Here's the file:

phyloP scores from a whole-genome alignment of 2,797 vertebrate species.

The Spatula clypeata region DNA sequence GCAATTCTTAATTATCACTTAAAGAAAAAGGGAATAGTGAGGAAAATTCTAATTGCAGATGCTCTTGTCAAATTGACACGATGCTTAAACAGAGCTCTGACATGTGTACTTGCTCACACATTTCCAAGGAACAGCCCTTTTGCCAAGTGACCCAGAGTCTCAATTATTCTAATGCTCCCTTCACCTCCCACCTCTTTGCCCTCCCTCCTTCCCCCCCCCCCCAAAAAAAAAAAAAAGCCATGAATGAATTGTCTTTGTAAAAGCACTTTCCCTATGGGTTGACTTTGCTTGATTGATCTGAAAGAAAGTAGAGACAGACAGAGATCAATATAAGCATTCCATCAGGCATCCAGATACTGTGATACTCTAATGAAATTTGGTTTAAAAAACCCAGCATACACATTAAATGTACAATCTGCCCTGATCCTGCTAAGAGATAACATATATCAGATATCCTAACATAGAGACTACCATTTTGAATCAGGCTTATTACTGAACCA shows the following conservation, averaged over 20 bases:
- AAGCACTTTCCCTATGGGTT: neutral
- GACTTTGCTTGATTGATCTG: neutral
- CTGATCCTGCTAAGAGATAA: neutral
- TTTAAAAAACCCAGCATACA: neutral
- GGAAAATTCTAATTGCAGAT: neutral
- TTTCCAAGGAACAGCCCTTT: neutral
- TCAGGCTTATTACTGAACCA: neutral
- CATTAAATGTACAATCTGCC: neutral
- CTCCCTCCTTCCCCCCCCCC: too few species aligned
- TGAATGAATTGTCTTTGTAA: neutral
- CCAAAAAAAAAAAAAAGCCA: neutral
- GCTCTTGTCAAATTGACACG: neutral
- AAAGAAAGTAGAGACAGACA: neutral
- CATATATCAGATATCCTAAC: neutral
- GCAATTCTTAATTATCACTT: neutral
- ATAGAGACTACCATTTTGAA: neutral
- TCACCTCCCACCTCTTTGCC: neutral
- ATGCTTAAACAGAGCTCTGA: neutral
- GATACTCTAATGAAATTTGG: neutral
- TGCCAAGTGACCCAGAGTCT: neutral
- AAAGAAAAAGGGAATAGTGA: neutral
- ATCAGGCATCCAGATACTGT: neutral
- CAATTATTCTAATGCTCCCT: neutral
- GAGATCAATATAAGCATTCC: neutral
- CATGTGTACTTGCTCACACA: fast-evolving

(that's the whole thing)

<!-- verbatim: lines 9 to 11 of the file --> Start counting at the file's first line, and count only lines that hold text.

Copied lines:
- TCAGGCTTATTACTGAACCA: neutral
- CATTAAATGTACAATCTGCC: neutral
- CTCCCTCCTTCCCCCCCCCC: too few species aligned